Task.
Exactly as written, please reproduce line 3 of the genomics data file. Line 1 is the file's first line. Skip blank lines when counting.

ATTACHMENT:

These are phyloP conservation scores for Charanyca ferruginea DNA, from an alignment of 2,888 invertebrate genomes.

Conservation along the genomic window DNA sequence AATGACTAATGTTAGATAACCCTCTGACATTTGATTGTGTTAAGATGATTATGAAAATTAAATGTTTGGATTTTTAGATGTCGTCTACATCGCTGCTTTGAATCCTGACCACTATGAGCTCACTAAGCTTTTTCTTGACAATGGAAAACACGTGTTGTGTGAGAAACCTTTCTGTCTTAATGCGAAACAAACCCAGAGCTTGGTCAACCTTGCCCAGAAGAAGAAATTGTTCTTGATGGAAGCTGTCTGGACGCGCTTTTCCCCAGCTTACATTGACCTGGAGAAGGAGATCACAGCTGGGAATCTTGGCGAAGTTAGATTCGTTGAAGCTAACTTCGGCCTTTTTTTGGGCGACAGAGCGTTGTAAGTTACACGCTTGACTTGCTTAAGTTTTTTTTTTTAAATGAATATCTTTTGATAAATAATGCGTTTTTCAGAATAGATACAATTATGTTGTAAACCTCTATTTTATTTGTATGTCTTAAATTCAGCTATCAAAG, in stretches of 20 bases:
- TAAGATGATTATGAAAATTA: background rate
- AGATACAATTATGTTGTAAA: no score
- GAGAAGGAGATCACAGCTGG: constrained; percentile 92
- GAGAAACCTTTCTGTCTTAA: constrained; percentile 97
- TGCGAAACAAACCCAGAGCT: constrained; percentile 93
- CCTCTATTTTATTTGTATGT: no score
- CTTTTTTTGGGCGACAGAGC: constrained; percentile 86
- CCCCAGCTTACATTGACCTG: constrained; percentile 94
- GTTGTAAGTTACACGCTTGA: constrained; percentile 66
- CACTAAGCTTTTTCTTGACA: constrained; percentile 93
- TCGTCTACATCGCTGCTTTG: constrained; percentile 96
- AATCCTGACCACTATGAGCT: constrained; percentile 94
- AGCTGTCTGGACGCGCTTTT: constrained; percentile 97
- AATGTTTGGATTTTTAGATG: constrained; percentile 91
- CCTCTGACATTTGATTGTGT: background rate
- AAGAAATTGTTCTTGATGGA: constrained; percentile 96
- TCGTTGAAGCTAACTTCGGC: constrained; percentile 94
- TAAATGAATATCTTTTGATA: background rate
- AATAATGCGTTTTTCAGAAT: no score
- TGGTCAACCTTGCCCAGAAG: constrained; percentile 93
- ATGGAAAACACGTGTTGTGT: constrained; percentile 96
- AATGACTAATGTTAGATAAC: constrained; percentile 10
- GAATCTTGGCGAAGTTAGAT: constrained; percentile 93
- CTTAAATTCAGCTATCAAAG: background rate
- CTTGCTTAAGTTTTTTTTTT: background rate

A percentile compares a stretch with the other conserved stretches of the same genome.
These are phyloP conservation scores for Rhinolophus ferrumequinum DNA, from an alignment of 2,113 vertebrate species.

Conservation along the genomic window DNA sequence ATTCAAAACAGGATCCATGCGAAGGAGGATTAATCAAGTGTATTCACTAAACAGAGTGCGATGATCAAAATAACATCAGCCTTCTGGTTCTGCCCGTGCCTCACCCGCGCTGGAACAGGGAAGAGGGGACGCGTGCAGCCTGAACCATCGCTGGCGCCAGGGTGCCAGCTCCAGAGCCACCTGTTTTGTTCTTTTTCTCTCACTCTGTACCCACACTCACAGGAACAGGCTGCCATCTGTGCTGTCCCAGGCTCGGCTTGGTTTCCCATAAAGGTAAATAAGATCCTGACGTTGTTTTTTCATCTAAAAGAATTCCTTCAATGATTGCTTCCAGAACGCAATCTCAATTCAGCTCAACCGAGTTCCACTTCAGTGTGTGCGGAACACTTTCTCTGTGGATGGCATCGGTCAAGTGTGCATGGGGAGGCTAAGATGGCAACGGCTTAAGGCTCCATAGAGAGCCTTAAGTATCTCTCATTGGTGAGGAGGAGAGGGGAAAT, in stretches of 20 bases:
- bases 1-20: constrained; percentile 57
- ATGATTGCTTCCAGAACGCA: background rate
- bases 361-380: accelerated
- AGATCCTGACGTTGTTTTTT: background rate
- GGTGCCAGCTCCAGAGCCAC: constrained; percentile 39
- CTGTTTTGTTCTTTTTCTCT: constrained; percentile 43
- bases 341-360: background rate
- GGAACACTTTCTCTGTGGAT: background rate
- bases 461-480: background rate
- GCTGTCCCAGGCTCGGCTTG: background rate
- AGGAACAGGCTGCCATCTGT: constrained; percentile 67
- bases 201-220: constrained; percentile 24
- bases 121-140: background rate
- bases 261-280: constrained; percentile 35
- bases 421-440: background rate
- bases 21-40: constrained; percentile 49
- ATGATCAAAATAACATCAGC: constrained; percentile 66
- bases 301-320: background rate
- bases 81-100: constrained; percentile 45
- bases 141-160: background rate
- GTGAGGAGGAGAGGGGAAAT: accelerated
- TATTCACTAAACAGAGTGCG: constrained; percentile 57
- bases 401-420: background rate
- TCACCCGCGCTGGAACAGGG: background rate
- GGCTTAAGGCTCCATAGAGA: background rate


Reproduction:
- TAAGATGATTATGAAAATTA: background rate